More manager speculation

This could be a busy off-season for general managers looking to fill manager positions.

The Cincinnati Reds and St. Louis Cardinals will have to decide whether to keep interim managers Jim Riggleman and Mike Shildt respectively. Buck Showalter’s deal is up at the end of the season in Baltimore. Even if the O’s want him he may not want to stay for the deep rebuild. The Los Angeles Angels will have to replace Mike Scioscia if he steps down as has been rumoured. There are questions in New York whether Mets manager Mickey Callaway will get a second season at the helm. Some have wondered aloud in Texas if Jeff Bannister will survive this season with the Rangers. Even though the San Diego Padres and Miami Marlins are rebuilding and there weren’t big expectations of success this season, losing can cause owners to seek out change which could put Andy Green and Don Mattingly at risk.

If Gibbons is out in Toronto, then the Jays enter the fray. That means there could possibly be eight managing jobs available in the majors. 

All of the displaced managers this off-season will enter an already cluttered market of available veteran MLB managers: Mike Matheny, Brad Ausmus, Ozzie Guillen, Ron Washington, Joe Girardi, John Farrell and Dusty Baker are all looking for managing jobs.

I think Atkins and Shapiro will bypass this group and any of the current managers dismissed and look for a younger, fresher voice like Yankees manager Aaron Boone, Red Sox manager Alex Cora or Philadelphia Phillies manager Gabe Kapler.

A potential list of candidates could include former All-Star outfielder Carlos Beltran, Los Angeles Dodgers third base coach Chris Woodward, Cleveland Indians first base coach Sandy Alomar Jr., San Francisco Giants bench coach Hensley Meulens and Astros bench coach Joe Espada.

Spitting Seeds

-On Tuesday night, Marcus Stroman looked like Marcus Stroman again. He authored and executed a game plan on how to contain the Red Sox. His dominating sinker/slider combo not only kept the Sox in the ballpark, but it kept them on the ground. He allowed one unearned run over seven quality innings. Stroman induced 15 ground ball outs to just one fly ball out. He created two double plays and struck out four batters. This is a good sign for the Jays as they look ahead to next year in putting a competitive team on the field as they rebuild. Now they need the same from Aaron Sanchez when he returns from the disabled list.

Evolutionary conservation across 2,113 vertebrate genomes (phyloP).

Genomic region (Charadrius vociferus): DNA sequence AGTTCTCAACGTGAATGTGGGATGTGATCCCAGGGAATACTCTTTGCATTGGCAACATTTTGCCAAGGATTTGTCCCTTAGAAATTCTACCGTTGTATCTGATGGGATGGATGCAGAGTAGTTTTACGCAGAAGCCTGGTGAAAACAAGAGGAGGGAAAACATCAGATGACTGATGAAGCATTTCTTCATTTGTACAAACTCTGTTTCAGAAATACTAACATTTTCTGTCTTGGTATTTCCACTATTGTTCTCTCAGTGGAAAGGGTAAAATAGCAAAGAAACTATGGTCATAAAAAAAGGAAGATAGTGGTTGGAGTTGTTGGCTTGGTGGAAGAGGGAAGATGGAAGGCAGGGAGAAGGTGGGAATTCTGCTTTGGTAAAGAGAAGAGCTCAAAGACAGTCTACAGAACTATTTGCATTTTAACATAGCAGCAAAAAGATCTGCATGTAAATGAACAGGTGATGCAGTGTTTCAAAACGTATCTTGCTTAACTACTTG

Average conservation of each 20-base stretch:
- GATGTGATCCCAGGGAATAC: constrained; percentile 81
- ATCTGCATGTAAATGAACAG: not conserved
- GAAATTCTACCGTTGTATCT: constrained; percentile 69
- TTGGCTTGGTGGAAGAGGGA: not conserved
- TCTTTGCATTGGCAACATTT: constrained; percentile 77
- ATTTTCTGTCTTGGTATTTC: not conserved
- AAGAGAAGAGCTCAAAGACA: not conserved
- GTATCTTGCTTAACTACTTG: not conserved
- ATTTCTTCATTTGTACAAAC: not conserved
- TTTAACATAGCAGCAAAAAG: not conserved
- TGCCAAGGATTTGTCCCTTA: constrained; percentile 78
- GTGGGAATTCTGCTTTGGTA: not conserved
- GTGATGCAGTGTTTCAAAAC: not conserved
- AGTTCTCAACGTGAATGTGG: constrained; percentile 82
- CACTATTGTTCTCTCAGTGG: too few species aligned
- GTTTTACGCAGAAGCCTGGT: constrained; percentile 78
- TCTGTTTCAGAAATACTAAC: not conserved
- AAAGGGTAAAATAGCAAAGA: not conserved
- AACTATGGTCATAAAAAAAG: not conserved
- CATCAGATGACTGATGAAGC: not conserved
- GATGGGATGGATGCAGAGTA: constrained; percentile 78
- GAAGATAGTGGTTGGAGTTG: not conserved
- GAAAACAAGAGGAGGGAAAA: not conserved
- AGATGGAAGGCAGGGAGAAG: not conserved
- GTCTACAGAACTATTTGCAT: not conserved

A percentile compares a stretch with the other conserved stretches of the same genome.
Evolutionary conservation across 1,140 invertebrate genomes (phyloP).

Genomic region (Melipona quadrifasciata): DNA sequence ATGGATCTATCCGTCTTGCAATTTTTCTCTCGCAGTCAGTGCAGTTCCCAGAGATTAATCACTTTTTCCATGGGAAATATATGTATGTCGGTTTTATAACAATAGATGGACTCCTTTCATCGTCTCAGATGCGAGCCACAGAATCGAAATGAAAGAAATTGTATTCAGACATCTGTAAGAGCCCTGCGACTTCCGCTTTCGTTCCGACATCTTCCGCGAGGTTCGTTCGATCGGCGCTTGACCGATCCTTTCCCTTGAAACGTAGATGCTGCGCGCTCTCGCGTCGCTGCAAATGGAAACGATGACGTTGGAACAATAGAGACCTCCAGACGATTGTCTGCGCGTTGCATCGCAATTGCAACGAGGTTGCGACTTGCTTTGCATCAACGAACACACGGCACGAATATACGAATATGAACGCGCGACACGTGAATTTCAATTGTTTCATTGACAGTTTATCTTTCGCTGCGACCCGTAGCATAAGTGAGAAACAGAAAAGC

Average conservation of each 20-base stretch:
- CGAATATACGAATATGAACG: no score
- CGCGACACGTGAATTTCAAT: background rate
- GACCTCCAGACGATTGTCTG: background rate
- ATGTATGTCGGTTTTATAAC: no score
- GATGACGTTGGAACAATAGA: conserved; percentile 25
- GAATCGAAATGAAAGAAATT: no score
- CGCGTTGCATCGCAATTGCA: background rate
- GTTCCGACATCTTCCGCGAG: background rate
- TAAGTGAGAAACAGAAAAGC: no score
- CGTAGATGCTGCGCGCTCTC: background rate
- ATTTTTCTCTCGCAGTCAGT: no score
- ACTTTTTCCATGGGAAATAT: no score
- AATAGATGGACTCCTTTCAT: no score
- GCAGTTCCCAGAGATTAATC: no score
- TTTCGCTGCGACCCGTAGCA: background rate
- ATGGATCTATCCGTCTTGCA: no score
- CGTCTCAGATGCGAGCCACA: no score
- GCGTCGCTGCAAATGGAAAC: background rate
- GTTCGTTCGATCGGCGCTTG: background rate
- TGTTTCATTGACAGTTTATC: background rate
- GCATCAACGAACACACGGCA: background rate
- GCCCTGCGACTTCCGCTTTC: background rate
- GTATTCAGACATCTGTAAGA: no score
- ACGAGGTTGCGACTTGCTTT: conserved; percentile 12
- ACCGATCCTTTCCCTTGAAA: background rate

-Vladimir Guerrero Jr. has continued his domination of minor league pitching. After hitting over .400 in Double-A, he’s off to an even better start with the Triple-A Buffalo Bisons. He’s hitting .462/.571/.769. He has eight walks and just two strikeouts in 26 at-bats. The 19-year-old is showing poise and patience uncommon for his age. He slugged his first Triple-A homer off of a curve ball up in the zone on Wednesday night and it was an absolute bomb ­– well over 420 feet. He is having one of the more remarkable seasons ever. 

In fact, the only thing that had been bad about this season for Guerrero Jr. is that he hasn’t been bad at all. For development sake, I wanted my minor league position players to have a slump at some point during a season, so they can figure out how to get out of it. When things go poorly for hitters they have to fall back upon past struggles and remember what they did to get out of their funk. Guerrero hasn’t slumped at all. Believe it or not, my complaint is that he has been too good. General managers are never satisfied.

-The Seattle Mariners are in trouble. They haven’t made the playoffs since 2001, the longest drought in baseball. It is looking less and less likely they will get back there this year. On June 16, the Mariners were 46-25 and just a half game behind the Astros in the AL West. They were safely entrenched in the second wild-card spot just 1.5 games behind the Red Sox, eight games ahead of the Angels and 11 ahead of the Oakland A’s. Since then, Seattle has gone 19-25, losing 14 games in the standings to the A’s who have gone 33-11 over that period. They now trail the A’s by 2 1/2 games for the second wild-card spot after Thursday’s 8-6 win over the Astros. 

The Mariners had won so many one-run games early in the season but they had no significant run-differential to warrant being 21 games over .500. They were winning because of good fortune and good timing, but they were due for a slide and it came. Seattle’s slide coincided with a significant improvement by Oakland. Now, the A’s have outscored their opponents by 58 runs while the Mariners have been outscored by 27 runs. And it feels like the slide will continue for Seattle. Their starting pitching has struggled, particularly icon Felix Hernandez. He just isn’t the pitcher he used to be with a 9.16 ERA since the All-Star break and was removed from the starting rotation on Thursday night despite having a $26 million salary this year and $27 million next year. Unless they find an answer quickly, the playoff drought will continue.

-The NL Cy Young Award is going to be very interesting. Currently, it appears to be a two-man race between Jacob deGrom of the New York Mets (6-7, 1.77 ERA) and Max Scherzer (15-5, 2.28 ERA) of the Washington Nationals. DeGrom has been an extremely unlucky pitcher this season as he has gotten no run support to back up his extraordinary pitching performances. Twenty to 30 years ago, deGrom would have no chance of winning the award because of his lack of wins. Baseball writers have become more educated than they used to be, now understanding that the wins a pitcher earns is not as much about him as it is about the team. In 2010, Felix Hernandez won the AL Cy Young award with a 13-12 record beating out David Price (19-13), CC Sabbathia (21-7) and Jon Lester (19-9) because he had the far superior 2.27 ERA. DeGrom is making a similar case to Hernandez, but what if Scherzer gets to 20 wins and he doesn’t even reach double-digits?